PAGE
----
Of Men and Microbe
Classic biology teaching had been that we are outnumbered on the cell for cell basis 10:1 by bacteria. Certainly bacteria, especially the microbiome of the gastrointestinal system, are an important component of the body needed for homeostatic maintenance of health and prevention of disease. However a recent article published in the journal Cell (Sender et al. 2016) presented the finding that the ratio is much closer to 1:1. In the words of the authors:
“The B/H (bacterial to human) ratio is actually close enough to one, so that each defecation event…may flip the ratio to favor human cells over bacteria.”
Interesting in it’s own right, this also demonstrates the importance of revisting “old”, accepted principles as new technology and techniques come about. The beauty of science is a progression and building of knowledge in which even old ideas and concepts can be challenged for a better understanding of truth.
Sender, R., Fuchs, S. and Milo, R. Are We Really Vastly Outnumbered? Revisiting the Ratio of Bacterial to Host Cells in Humans. Cell 164, 337-340.
“Every sentence I utter must be understood not as an affirmation, but as a question.”
The pursuit of the correct questions is the meaning of life. One which we cannot seemingly perfect and can barely even optimize in our limited time on this planet. Whether laboratory science, religious experience, personal emotions, and logical contemplation are all methods by which we try to ask, and answer, the questions of life.
This is the grand adventure in which we find ourselves. A place to ask question, ponder truth, and share in every moment.
This is the purpose of this blog. A space to think . To write. To ponder. To adventure together. To share life with.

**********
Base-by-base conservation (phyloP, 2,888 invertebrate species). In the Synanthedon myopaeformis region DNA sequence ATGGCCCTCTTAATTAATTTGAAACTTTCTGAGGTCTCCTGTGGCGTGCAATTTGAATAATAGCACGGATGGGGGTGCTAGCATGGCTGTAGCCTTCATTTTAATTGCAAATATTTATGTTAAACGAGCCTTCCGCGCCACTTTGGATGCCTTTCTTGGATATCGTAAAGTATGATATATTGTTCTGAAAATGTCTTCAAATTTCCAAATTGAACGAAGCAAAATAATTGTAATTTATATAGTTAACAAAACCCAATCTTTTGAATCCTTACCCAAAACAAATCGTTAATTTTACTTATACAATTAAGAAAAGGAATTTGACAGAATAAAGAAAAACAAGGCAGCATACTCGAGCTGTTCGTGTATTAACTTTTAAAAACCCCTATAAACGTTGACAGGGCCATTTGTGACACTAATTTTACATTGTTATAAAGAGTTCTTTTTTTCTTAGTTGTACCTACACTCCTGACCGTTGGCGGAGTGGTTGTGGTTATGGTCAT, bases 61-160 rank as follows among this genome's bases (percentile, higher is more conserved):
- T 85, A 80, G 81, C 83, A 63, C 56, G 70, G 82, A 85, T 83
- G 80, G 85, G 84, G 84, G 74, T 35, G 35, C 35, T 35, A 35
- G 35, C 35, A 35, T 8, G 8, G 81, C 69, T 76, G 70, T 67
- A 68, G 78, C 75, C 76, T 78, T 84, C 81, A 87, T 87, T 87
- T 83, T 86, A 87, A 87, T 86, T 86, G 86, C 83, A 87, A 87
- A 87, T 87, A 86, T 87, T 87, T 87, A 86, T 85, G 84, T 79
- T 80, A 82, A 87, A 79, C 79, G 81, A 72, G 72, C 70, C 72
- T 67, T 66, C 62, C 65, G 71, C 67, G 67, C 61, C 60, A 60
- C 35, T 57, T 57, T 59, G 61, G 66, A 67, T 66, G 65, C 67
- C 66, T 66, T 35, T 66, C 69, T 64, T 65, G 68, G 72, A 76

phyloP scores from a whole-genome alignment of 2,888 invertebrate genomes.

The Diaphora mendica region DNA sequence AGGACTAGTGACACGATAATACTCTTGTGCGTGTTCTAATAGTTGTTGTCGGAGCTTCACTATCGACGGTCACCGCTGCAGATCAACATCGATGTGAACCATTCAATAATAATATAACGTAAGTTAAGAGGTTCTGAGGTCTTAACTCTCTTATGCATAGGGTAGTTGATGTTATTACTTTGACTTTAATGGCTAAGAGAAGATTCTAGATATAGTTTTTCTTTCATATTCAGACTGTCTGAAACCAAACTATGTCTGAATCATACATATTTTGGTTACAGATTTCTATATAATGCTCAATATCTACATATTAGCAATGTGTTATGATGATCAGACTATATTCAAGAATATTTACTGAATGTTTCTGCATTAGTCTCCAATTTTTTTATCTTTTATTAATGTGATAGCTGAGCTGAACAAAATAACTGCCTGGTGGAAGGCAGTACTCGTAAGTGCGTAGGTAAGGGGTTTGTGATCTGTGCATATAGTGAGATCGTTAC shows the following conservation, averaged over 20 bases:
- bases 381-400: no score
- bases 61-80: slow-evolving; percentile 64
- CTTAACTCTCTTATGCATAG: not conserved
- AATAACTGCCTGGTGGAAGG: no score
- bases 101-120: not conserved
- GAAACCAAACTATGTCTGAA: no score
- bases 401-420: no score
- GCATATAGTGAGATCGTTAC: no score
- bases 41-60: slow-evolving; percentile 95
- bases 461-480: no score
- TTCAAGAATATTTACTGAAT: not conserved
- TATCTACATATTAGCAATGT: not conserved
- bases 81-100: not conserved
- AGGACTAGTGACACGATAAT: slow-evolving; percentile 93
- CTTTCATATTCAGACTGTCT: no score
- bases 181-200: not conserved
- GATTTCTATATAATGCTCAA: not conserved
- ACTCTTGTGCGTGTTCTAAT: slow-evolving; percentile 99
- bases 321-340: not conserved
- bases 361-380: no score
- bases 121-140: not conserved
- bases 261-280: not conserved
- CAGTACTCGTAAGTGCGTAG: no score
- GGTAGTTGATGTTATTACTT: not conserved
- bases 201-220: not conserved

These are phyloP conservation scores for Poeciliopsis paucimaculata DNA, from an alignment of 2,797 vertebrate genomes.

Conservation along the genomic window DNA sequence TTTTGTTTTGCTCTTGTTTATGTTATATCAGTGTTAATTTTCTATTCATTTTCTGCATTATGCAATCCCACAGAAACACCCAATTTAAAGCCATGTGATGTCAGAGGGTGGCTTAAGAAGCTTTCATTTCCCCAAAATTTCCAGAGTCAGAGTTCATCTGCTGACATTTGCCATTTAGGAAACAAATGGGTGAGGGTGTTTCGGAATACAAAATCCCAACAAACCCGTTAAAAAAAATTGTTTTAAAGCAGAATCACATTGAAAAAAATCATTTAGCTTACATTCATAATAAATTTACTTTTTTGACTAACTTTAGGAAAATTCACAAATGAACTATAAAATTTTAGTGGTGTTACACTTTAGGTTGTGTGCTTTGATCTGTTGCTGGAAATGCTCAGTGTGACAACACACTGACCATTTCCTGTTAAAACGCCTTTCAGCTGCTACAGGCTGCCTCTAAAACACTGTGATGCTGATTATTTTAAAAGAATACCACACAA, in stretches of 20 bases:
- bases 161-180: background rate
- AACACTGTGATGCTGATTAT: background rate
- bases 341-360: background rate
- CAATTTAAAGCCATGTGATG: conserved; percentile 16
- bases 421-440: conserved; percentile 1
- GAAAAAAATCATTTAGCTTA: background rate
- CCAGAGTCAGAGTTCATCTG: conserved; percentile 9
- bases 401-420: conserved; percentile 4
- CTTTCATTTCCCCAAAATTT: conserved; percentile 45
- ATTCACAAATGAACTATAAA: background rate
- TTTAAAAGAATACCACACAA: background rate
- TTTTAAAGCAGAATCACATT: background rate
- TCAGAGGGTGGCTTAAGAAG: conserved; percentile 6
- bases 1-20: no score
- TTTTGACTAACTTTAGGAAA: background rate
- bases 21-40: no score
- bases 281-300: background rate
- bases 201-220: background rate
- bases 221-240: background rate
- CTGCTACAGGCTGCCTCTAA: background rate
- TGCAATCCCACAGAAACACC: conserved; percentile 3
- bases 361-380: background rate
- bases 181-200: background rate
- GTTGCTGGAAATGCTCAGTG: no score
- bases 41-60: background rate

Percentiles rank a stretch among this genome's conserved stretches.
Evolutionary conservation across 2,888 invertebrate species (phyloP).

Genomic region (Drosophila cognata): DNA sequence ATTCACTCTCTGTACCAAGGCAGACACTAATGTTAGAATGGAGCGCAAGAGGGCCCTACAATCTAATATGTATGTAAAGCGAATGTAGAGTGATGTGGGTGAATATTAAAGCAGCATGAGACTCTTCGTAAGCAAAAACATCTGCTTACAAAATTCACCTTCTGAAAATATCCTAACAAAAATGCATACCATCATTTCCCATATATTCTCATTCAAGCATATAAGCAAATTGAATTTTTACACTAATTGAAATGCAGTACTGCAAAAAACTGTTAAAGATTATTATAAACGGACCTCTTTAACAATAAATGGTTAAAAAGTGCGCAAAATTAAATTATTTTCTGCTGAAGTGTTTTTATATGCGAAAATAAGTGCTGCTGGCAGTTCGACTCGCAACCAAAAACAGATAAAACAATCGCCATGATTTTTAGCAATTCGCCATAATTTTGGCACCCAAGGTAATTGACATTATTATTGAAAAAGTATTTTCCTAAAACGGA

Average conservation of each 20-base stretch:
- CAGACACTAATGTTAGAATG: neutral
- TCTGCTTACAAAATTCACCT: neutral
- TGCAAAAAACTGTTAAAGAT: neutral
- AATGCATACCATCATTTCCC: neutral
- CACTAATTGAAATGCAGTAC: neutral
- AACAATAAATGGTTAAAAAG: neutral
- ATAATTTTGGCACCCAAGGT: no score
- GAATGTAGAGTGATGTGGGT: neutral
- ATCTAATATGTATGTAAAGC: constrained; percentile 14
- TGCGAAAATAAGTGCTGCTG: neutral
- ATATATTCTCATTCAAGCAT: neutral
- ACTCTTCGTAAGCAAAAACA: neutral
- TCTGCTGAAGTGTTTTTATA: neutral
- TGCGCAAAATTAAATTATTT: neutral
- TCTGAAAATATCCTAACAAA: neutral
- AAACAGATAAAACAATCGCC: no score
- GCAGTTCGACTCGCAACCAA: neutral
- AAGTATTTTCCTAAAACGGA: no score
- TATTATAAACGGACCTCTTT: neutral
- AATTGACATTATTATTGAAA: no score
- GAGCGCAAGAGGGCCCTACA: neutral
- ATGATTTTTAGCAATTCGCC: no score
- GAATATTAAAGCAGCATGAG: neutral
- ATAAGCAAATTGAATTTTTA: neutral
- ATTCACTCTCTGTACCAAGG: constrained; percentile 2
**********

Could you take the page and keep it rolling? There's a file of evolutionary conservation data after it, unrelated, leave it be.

It’s 2am. Looking out at the skyscape of Toronto from the top floor of a high rise. Lights fill the sky even at this late or early hour. There’s a healthy bustle of cars and pedestrians navigating the streets below. Looking at the mass of lights, the emanating energy, the towering monuments to human ingenuity it is difficult not to feel impressed, even untouchable. In this isolate glass box at the top of the world it is easy to imagine the scene below is one of peaceful utopia, with everyone living out the American, or in this case Canadian, dream. But as soon as you put feet on the ground, rub shoulders with the passers by, it becomes impossible to miss the angst, the anxiety, and the fear lacing every conversation and every hurried step. Fear that we won’t accomplish enough to earn a sense of value; Fear that we, the real we, will be rejected by those who mean the most to us. Fear that just around the next bend of life our health, our job, our finances, or our relationships will crumble. “Insurance” is a farce in that only a minute amount of what we value can be replaced through monetary exchange. True insurance, or rather assurance, can be found only in love.
Love says we are in this together, dependent on one another. Love says I give of myself for you, choosing you above all else. Love says I acknowledge you, your flaws and fears, and welcome them. Love invites full revelation and exploration. Love, true love says I believe in who you are and who you will become; I accept who you are and who you will become. Love says I am willing to be hurt with you and to be hurt by you. I am willing to struggle with you, I am willing to fight with you and fight for you. Love says laughs, celebrates, and enjoys. Love says I don’t want anything else if I can’t have you first.
Rightly, money, fame, and success may provide opportunities to show affection and love to others but can never be permitted to become the object of love themselves. Everyday life is dominated by demagogues, catering to the accepted, the popular, the tide of public opinion for the purpose of gaining money, fame, and success. Love rejects this notion, choosing a person to stick with, to stick by, to celebrate with, and to support. Love is both a means to an end and the end in and of itself.